Chicago ISM Crashes: How Much is GM to Blame?
ISM Chicago reports Chicago Business Barometer Lowest Since December 2015.
- The Chicago Business Barometer fell 3.9 points to 43.2 in October, the lowest level since December 2015. The index slipped further into contraction with a second straight sub-50 reading. The survey points to further weakness in business activity, with the three-month average falling further to 46.9.
- New Orders declined to 37.0, its lowest since March 2009 -- Production bounced up to 46.8, although the indicator has been in contraction since July.
- Order Backlogs saw the largest monthly decline, dropping by 13.6 points to 33.1. The index registered below the 50-mark for a second successive month after September’s level of 46.8.
- Inventories rose to 47.1, marking the strongest reading since August, indicating that companies continued to run down their stock, albeit at a slower pace. Employment registered a touch below the 50-mark in October, rising by 4.2 points to 49.8.
- October’s special question asked “What impact the latest interest rate cuts by the Federal Reserve have on firm’s business?” The majority (51.1%) expect no impact, while 31.1% state a positive effect.
- A second asked “How the government-imposed tariffs will affect their firm’s business?” While 56.5% noted a little negative impact, 26% indicated a major negative effect.
Mid-Cycle Correction Idea Challenged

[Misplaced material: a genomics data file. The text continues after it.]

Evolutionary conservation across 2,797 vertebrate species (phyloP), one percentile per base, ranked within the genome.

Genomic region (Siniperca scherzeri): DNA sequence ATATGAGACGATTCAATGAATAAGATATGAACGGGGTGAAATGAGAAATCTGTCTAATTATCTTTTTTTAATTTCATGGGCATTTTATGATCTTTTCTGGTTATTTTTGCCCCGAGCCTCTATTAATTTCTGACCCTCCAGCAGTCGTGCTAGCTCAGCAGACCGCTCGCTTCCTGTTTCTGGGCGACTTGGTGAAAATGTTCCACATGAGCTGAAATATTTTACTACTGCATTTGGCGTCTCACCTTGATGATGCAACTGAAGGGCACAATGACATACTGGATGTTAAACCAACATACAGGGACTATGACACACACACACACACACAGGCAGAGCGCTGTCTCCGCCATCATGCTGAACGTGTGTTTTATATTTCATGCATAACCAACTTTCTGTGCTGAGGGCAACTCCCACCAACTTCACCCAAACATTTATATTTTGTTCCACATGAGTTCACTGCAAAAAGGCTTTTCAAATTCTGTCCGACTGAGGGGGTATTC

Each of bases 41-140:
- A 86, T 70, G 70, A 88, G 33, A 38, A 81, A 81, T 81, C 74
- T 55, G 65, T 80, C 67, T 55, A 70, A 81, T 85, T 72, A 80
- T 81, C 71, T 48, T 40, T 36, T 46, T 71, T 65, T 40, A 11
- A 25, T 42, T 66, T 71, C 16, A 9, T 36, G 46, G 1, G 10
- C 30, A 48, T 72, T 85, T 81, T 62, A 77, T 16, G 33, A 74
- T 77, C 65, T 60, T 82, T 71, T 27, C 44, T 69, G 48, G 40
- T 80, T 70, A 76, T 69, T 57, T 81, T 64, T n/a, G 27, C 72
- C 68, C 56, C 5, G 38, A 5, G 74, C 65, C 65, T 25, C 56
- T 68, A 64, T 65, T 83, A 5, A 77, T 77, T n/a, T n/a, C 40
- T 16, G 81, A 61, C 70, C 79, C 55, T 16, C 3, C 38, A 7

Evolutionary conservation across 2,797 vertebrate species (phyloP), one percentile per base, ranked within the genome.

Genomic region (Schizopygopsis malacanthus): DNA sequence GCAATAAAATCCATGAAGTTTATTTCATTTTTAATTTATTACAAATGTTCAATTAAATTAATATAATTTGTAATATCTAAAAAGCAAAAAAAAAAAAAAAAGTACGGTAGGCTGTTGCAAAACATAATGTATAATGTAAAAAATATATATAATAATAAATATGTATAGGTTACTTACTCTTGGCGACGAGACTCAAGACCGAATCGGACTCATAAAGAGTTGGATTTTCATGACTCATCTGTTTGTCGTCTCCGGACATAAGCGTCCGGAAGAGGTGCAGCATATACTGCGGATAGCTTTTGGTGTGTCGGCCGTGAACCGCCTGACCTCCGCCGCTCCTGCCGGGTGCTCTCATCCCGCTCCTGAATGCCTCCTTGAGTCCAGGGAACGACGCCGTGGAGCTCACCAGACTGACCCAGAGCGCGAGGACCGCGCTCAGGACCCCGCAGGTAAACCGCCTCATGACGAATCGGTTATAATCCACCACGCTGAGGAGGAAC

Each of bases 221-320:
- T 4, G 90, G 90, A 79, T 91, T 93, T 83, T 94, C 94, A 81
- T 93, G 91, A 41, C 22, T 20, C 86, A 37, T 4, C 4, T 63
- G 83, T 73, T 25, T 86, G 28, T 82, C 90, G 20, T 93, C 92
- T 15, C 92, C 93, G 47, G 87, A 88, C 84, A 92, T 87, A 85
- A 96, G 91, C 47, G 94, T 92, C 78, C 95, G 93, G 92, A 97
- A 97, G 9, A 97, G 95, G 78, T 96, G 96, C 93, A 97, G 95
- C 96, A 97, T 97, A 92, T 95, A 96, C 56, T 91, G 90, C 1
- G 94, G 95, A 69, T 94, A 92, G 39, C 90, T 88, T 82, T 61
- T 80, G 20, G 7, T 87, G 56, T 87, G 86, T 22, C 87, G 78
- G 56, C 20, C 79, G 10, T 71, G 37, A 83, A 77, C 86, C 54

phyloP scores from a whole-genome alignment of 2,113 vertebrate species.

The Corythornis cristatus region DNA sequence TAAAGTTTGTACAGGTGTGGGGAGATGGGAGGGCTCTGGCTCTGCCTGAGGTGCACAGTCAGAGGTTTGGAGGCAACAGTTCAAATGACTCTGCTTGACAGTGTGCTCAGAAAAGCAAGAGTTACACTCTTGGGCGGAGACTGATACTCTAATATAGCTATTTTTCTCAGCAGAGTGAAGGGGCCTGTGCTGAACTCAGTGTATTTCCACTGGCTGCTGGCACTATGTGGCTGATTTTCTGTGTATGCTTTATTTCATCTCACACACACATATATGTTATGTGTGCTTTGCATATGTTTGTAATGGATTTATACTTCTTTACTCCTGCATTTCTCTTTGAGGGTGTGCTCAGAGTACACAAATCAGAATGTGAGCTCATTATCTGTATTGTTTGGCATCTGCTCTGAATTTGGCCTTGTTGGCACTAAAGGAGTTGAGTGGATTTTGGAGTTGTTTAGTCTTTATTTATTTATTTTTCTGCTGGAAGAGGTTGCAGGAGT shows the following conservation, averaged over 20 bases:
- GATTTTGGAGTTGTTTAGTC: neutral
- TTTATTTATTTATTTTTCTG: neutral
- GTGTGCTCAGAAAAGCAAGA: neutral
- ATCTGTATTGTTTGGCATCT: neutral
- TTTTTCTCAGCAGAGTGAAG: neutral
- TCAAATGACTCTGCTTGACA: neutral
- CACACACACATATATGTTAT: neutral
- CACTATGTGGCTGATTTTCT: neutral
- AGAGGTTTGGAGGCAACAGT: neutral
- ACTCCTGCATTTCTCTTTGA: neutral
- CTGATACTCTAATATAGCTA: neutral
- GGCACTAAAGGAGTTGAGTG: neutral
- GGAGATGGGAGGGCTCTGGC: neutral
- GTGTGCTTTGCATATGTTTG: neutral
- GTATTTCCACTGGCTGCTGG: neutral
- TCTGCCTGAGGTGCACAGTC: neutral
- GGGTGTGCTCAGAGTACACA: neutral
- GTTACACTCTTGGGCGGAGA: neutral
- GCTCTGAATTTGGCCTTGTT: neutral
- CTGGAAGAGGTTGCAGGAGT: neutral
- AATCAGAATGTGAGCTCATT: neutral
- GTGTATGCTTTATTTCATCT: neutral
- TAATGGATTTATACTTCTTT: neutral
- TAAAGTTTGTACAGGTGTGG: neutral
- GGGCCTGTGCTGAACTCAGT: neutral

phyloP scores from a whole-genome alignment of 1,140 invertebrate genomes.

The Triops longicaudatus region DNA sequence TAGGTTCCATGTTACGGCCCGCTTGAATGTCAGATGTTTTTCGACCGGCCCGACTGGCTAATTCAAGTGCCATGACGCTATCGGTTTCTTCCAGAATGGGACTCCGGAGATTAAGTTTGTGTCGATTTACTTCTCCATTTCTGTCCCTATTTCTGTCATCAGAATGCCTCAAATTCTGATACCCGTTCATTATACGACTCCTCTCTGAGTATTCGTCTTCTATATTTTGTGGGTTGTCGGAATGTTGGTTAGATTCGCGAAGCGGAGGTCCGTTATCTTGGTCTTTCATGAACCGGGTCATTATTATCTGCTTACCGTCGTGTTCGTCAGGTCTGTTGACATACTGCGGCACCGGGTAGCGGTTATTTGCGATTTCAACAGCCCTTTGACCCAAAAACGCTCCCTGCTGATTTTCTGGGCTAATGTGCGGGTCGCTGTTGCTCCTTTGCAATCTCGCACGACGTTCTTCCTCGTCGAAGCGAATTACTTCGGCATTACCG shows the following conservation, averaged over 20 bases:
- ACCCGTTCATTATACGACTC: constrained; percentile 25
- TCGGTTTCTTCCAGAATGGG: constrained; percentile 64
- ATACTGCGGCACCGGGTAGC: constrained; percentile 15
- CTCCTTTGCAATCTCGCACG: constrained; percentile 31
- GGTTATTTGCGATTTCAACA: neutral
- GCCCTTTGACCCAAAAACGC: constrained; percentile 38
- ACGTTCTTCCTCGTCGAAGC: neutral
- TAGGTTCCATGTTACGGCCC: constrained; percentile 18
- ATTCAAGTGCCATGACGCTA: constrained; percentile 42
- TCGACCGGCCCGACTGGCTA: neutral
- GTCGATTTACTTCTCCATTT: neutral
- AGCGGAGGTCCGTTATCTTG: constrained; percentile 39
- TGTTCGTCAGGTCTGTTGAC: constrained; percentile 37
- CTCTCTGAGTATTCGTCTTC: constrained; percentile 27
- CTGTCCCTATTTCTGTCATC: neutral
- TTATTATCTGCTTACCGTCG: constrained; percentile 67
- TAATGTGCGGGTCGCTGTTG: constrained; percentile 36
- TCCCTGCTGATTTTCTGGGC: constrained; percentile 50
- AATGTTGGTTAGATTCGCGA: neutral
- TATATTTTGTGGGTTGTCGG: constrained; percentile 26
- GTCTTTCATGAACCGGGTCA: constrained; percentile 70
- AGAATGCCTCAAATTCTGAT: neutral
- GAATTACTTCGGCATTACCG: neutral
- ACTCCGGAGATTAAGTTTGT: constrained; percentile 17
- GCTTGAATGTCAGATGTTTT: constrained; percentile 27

Econoday Blames GM
- It's often hot or cold for Chicago's PMI sample and October, likely due to the GM strike, was a very cold month, at 43.2 for the headline composite index and a 4-year low. And the leading indicator among the report's details, that is the new order index, is at a 10-year low and a very depressed score of 37.0. Backlogs, which are at a 4-year low and at an even more depressed 33.1, are fairing no better. But outside of orders, weakness is less severe with production at 46.8, inventories at 47.1, and input costs still on the rise at 54.8.
- Order scores in the 30s are usually seen at times of economic crisis which this sample may be suffering from the GM strike which, however, has been tentatively settled in what might prove to be a major positive for November's report.
Questioning the GM Thesis
Judging from the special questions, Tariffs, not GM, may be the major issue.
Mike "Mish" Shedlock